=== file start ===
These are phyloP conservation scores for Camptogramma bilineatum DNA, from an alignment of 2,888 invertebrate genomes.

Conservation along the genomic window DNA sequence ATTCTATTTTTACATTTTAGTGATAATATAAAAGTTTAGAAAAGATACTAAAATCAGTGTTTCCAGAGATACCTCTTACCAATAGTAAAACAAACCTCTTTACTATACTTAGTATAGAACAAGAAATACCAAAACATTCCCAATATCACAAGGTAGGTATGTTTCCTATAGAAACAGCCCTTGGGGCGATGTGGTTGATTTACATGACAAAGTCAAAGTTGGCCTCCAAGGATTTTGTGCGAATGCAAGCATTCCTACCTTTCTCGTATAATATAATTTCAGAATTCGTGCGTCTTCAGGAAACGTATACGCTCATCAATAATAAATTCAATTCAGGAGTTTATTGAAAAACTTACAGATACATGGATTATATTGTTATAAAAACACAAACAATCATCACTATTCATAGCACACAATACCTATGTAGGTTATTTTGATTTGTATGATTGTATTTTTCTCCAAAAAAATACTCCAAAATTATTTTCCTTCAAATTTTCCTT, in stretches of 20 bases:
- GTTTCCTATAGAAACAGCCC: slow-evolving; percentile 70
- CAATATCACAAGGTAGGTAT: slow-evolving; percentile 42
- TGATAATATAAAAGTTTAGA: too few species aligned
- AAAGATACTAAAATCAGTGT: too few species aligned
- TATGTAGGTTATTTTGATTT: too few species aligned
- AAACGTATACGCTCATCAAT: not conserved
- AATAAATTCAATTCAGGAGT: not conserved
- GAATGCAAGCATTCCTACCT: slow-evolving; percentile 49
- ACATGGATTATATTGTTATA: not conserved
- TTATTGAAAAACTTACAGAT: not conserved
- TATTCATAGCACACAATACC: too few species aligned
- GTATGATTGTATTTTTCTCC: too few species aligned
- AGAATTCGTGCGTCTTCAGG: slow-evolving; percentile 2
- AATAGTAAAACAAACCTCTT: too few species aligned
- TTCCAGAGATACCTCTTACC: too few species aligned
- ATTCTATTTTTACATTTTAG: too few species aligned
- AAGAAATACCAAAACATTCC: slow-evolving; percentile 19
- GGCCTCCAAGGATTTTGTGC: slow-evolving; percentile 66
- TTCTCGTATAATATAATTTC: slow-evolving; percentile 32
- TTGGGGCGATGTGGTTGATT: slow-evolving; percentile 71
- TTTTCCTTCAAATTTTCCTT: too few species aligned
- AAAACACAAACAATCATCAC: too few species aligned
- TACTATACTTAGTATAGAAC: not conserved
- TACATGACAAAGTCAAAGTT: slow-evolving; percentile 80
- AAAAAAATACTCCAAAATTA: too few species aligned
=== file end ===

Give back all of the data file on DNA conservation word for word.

These are phyloP conservation scores for Camptogramma bilineatum DNA, from an alignment of 2,888 invertebrate genomes.

Conservation along the genomic window DNA sequence ATTCTATTTTTACATTTTAGTGATAATATAAAAGTTTAGAAAAGATACTAAAATCAGTGTTTCCAGAGATACCTCTTACCAATAGTAAAACAAACCTCTTTACTATACTTAGTATAGAACAAGAAATACCAAAACATTCCCAATATCACAAGGTAGGTATGTTTCCTATAGAAACAGCCCTTGGGGCGATGTGGTTGATTTACATGACAAAGTCAAAGTTGGCCTCCAAGGATTTTGTGCGAATGCAAGCATTCCTACCTTTCTCGTATAATATAATTTCAGAATTCGTGCGTCTTCAGGAAACGTATACGCTCATCAATAATAAATTCAATTCAGGAGTTTATTGAAAAACTTACAGATACATGGATTATATTGTTATAAAAACACAAACAATCATCACTATTCATAGCACACAATACCTATGTAGGTTATTTTGATTTGTATGATTGTATTTTTCTCCAAAAAAATACTCCAAAATTATTTTCCTTCAAATTTTCCTT, in stretches of 20 bases:
- GTTTCCTATAGAAACAGCCC: slow-evolving; percentile 70
- CAATATCACAAGGTAGGTAT: slow-evolving; percentile 42
- TGATAATATAAAAGTTTAGA: too few species aligned
- AAAGATACTAAAATCAGTGT: too few species aligned
- TATGTAGGTTATTTTGATTT: too few species aligned
- AAACGTATACGCTCATCAAT: not conserved
- AATAAATTCAATTCAGGAGT: not conserved
- GAATGCAAGCATTCCTACCT: slow-evolving; percentile 49
- ACATGGATTATATTGTTATA: not conserved
- TTATTGAAAAACTTACAGAT: not conserved
- TATTCATAGCACACAATACC: too few species aligned
- GTATGATTGTATTTTTCTCC: too few species aligned
- AGAATTCGTGCGTCTTCAGG: slow-evolving; percentile 2
- AATAGTAAAACAAACCTCTT: too few species aligned
- TTCCAGAGATACCTCTTACC: too few species aligned
- ATTCTATTTTTACATTTTAG: too few species aligned
- AAGAAATACCAAAACATTCC: slow-evolving; percentile 19
- GGCCTCCAAGGATTTTGTGC: slow-evolving; percentile 66
- TTCTCGTATAATATAATTTC: slow-evolving; percentile 32
- TTGGGGCGATGTGGTTGATT: slow-evolving; percentile 71
- TTTTCCTTCAAATTTTCCTT: too few species aligned
- AAAACACAAACAATCATCAC: too few species aligned
- TACTATACTTAGTATAGAAC: not conserved
- TACATGACAAAGTCAAAGTT: slow-evolving; percentile 80
- AAAAAAATACTCCAAAATTA: too few species aligned